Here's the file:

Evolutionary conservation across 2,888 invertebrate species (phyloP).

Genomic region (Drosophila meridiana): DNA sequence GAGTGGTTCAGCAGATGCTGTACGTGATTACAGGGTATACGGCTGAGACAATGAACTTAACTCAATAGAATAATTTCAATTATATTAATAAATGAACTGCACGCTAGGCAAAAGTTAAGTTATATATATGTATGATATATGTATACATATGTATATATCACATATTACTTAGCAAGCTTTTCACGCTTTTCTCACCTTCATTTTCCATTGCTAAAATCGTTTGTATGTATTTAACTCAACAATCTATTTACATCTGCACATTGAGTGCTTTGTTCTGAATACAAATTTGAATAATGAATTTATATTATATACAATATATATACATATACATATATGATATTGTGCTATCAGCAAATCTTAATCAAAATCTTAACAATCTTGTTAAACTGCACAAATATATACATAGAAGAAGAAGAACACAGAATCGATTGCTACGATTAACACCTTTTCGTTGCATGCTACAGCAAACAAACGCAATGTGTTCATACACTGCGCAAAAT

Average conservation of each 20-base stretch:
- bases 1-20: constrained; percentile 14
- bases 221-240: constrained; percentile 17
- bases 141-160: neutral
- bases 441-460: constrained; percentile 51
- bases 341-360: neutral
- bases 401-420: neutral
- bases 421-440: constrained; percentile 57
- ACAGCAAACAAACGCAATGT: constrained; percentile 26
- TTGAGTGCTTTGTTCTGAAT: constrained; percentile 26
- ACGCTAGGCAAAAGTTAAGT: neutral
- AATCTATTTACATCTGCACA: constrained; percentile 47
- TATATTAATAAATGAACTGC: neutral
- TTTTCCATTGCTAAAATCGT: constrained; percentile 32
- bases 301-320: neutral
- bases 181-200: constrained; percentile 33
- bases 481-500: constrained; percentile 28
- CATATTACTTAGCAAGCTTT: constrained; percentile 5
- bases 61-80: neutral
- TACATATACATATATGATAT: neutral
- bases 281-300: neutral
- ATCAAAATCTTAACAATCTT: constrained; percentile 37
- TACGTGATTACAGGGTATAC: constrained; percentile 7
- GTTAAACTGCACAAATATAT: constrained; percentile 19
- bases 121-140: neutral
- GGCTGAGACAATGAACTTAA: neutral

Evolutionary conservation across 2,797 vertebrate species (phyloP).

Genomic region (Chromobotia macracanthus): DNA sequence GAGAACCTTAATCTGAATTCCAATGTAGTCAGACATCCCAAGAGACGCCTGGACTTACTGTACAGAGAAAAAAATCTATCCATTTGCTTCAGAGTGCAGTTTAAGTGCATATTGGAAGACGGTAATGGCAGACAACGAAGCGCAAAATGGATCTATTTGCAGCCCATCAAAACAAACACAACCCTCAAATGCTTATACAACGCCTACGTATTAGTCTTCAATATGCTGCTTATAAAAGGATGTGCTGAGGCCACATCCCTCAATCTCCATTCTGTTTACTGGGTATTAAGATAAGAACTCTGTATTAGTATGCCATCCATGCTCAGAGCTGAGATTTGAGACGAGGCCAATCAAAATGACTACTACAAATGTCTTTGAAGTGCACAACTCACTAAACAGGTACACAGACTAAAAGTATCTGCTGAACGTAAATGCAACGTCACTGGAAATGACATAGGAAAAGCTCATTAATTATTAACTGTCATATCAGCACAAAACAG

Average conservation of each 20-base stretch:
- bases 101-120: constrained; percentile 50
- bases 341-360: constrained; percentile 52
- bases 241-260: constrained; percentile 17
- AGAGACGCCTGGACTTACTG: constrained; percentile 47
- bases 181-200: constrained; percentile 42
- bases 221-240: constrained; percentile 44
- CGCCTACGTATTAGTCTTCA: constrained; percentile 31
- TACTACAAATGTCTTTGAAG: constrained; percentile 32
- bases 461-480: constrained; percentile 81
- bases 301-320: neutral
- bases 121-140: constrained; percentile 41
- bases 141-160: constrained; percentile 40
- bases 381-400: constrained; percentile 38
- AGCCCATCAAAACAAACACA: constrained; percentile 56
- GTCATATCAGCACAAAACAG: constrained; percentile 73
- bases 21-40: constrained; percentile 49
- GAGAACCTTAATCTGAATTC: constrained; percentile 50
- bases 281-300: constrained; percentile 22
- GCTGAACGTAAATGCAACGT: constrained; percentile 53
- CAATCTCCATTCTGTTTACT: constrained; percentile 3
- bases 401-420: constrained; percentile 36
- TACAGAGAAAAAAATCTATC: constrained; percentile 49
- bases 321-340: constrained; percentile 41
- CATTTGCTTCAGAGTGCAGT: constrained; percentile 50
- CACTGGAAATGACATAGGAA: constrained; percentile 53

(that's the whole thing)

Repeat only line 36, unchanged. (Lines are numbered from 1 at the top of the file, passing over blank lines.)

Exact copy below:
- bases 181-200: constrained; percentile 42